The intent of the minority representation rule is to protect minority rights, advance of sense of comity at the local level, and foster compromise and mutual respect. But these goals are not in the playbook of rigid ideologues who feel justified in forcing a racist and highly divisive ideology upon innocent schoolchildren.
While this law has been challenged under the Equal Protection Clause of the 14th Amendment, the Connecticut Supreme Court, U.S. District Court, and U.S. Supreme Court have all upheld the law against these charges by supporting the legislature’s authority to regulate how candidates are nominated and elected, and recognizing the principles of stability and the rights of the minority. There is ample justification for this statutory provision: (1) it provides a watchdog role for the minority party; (2) it provides a check upon the excesses of the majority party; and (3) it places some responsibility upon the minority party for actions taken by the whole body.
The minority representation rule is very much in keeping with the fact that our form of government is a constitutional republic, not a democracy. Our constitution was not written to empower democracy, but to secure liberty, a fact lost on many Democrats, “liberals,” and “Progressives,” who seek primarily to grow government power at the expense of the individual. In fact, the word democracy does not appear in either the Declaration of Independence or the Constitution because our Founding Fathers feared democracy and its excesses as much as they feared the excesses of a king or potentate.
American constitutional history has always hovered in the mutual resistance of two competing principles: the right of each individual to be free, and the power of the majority to make rules restricting their freedom. Abraham Lincoln articulated this dichotomy when he said: “We all declare for liberty, but in using the word we do not all mean the same thing. With some the word liberty means for each man to do as he pleases with himself and the product of his labor; while with others the same word may mean for some men to do as they please with other men, and the product of men’s labor.”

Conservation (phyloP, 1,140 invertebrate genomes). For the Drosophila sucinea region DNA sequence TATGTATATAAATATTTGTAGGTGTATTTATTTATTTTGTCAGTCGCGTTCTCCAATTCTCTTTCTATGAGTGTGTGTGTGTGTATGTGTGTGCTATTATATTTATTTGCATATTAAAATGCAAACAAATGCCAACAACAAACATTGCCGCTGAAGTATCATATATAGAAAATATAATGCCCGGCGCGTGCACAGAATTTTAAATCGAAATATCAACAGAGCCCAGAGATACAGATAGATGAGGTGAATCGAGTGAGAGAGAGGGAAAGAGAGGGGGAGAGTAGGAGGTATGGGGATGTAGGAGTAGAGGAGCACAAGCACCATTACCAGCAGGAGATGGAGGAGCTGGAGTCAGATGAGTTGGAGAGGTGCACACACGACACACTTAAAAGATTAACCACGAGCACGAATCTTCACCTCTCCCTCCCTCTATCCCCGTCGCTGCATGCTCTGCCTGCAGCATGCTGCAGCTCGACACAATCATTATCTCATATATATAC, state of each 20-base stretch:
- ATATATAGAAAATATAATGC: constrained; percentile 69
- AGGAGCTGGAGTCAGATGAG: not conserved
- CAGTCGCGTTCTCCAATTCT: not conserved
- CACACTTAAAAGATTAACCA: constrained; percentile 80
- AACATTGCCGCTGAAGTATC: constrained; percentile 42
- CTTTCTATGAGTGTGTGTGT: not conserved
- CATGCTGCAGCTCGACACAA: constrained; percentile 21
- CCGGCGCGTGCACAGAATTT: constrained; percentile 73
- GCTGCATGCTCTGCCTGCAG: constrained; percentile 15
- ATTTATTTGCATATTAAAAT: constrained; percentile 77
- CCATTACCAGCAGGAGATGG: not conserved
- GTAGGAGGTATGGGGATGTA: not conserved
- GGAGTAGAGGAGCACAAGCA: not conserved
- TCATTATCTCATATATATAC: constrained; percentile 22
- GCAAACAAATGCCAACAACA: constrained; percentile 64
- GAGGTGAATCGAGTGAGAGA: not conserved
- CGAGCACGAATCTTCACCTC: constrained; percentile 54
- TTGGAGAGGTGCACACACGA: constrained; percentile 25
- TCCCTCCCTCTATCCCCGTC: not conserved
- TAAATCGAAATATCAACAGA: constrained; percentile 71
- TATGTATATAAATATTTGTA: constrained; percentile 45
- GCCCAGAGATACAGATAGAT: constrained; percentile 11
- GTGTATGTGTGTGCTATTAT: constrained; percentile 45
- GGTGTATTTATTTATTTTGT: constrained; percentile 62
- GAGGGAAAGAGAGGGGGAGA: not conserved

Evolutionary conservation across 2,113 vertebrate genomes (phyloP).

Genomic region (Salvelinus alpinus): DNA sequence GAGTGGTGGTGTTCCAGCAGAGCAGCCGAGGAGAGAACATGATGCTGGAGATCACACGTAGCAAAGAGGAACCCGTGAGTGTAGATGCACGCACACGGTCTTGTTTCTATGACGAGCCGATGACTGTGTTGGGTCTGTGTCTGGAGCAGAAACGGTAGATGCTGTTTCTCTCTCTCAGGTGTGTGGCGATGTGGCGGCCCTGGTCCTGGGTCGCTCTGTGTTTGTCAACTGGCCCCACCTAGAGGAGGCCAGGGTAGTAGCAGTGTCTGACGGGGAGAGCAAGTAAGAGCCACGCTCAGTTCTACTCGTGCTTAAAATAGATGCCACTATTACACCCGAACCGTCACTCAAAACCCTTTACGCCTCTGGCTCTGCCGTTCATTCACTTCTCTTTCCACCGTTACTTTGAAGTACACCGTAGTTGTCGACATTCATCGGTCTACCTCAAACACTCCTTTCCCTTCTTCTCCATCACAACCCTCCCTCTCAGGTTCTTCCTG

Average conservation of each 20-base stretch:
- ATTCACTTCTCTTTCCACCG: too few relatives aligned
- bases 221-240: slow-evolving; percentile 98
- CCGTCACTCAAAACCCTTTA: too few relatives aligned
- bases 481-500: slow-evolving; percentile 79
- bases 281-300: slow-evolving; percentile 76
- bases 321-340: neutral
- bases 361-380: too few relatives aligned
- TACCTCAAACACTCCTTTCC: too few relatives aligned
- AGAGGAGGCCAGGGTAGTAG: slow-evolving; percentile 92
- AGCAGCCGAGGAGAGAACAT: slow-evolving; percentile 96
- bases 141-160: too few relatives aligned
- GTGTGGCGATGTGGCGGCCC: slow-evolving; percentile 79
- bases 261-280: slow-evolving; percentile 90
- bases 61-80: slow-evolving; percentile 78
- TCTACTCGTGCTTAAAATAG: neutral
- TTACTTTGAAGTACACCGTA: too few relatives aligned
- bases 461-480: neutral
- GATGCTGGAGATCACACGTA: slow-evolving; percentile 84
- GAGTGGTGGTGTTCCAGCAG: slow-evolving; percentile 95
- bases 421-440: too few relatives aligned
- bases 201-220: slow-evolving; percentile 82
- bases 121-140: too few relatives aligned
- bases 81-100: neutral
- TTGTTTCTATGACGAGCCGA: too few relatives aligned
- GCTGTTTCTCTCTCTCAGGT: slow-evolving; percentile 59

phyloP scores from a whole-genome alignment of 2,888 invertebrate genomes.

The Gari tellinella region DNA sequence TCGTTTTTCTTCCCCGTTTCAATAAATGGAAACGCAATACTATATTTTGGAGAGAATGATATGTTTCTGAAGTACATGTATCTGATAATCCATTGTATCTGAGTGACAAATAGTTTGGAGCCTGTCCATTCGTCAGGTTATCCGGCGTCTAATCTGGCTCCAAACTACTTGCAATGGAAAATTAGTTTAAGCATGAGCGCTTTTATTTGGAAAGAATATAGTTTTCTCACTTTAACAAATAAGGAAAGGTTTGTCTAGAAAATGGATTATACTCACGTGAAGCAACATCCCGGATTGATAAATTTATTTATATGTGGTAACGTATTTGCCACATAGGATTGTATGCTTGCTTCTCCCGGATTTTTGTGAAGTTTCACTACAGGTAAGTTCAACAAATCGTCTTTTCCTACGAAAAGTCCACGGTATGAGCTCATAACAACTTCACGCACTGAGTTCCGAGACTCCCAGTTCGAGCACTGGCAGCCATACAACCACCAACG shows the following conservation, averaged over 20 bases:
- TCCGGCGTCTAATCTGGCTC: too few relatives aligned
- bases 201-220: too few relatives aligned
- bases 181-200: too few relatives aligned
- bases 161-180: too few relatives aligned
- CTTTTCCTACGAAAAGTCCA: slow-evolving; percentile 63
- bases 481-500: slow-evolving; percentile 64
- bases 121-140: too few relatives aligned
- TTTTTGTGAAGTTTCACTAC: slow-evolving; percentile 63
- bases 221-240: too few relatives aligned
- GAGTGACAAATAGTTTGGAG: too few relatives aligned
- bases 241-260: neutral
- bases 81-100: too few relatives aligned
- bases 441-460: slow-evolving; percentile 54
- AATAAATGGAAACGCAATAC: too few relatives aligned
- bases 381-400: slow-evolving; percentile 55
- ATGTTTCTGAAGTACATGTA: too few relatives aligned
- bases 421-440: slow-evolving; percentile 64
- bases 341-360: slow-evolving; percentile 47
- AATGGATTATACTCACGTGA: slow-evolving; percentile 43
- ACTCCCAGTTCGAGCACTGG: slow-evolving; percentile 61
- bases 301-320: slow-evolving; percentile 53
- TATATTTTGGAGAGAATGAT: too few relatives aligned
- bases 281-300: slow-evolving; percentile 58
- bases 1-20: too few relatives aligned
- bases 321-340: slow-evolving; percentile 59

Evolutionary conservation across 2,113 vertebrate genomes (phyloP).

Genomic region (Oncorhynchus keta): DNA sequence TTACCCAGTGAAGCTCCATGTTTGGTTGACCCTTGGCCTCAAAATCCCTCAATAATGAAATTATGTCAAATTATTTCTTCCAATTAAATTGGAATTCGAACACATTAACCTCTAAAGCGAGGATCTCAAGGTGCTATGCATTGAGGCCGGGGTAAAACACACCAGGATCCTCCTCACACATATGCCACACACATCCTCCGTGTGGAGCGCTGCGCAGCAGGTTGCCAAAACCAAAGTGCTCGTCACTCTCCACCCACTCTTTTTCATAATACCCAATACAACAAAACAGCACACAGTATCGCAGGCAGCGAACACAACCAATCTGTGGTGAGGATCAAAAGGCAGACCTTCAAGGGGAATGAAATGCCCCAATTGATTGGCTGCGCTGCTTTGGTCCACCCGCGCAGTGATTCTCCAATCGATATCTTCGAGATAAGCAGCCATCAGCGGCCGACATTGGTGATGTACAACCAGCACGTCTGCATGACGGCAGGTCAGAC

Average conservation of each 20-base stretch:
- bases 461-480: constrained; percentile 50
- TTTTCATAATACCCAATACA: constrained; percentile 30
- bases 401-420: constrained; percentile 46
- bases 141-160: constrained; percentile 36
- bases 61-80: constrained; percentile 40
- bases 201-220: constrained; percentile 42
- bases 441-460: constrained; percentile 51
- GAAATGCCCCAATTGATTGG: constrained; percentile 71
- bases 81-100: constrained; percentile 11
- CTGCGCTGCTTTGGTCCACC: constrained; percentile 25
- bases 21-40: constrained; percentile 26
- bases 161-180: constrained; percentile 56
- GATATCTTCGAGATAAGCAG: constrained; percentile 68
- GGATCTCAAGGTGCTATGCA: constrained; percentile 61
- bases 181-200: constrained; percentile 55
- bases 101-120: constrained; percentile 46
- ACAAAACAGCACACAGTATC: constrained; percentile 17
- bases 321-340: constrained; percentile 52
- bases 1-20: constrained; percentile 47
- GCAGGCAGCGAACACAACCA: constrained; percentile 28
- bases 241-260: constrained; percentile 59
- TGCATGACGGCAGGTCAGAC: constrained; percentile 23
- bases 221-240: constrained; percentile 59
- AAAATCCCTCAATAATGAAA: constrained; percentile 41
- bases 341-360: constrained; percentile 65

Progressive-era thinkers, however, rejected the fundamental limited government premise of the Founders’ thinking by turning it on its head in order to advance democracy over liberty in the pursuit of secular utopian ends. These ends are fully manifest in the goals of the current crowd of those who proclaim themselves “Progressives,” and for whom the ends justify the means.
What the Founders sought was to erect a barrier around politics, to protect the people’s rights from the political process, and leave them free to live out their lives free from an oppressive government. The left, on the other hand, seeks to expand the role of government and to shrink the sphere lying outside its precincts. The current drive to nationalize election laws, abolish the electoral college, pack the Supreme Court, and dismantle federalism (a primary safety valve of our system) are just the current manifestations of this lust for power that harkens back to early 20th century Progressive goals.
In Guilford, it takes the form of forcing its ideology upon a captive audience of impressionable schoolchildren.
Indeed, as Jonah Goldberg documents so scrupulously in his book Liberal Fascism, the agenda of the early Progressives was a mirror image of Mussolini’s formulation: “Everything in the State, nothing outside the State.” It’s why economic historian, Robert Higgs, calls our current system of government, as it has evolved under primarily Democrat administrations, “participatory fascism,” his characterization of the omnipresent and unwieldy administrative state that has become largely impervious to Congressional oversight. Executive branch bureaucrats realize that they can simply outlast transitory politicians who might seek to curtail their power.
Which brings us back to the Guilford Board of Education. It is clear that the actions of Guilford Democrats and their so-called “independent” accomplices are a direct assault on the minority representation rule and the republican principles upon which it was enacted. These so-called “independents” were chosen, not because they would be independent voices, but because they would vote in lockstep with the existing BOE in support of woke superintendent Paul Freeman.
The goal of this charade was to prevent Republicans from having any influence in stemming the tide of the indoctrination, intimidation and bullying going on in the Guilford Public Schools. It not only reflects the fact that the school administration and BOE have something to hide, and for which they do not want to be answerable, but also constitutes the greatest electoral fraud ever perpetrated upon the citizens of Guilford.
But it also reflects the fact that the Democrat Party, the Guilford Education Association (the local NEA affiliated union) with which it joined at the hip, both locally and nationally, and the woke administration are in a position to unethically and illegally indoctrinate the children of their political opposition in the pernicious and divisive tenets of Critical Race Theory and its progeny. That effort can only end in failure or a permanently divided community.
Kendall Svengalis of Guilford is President of New England LawPress.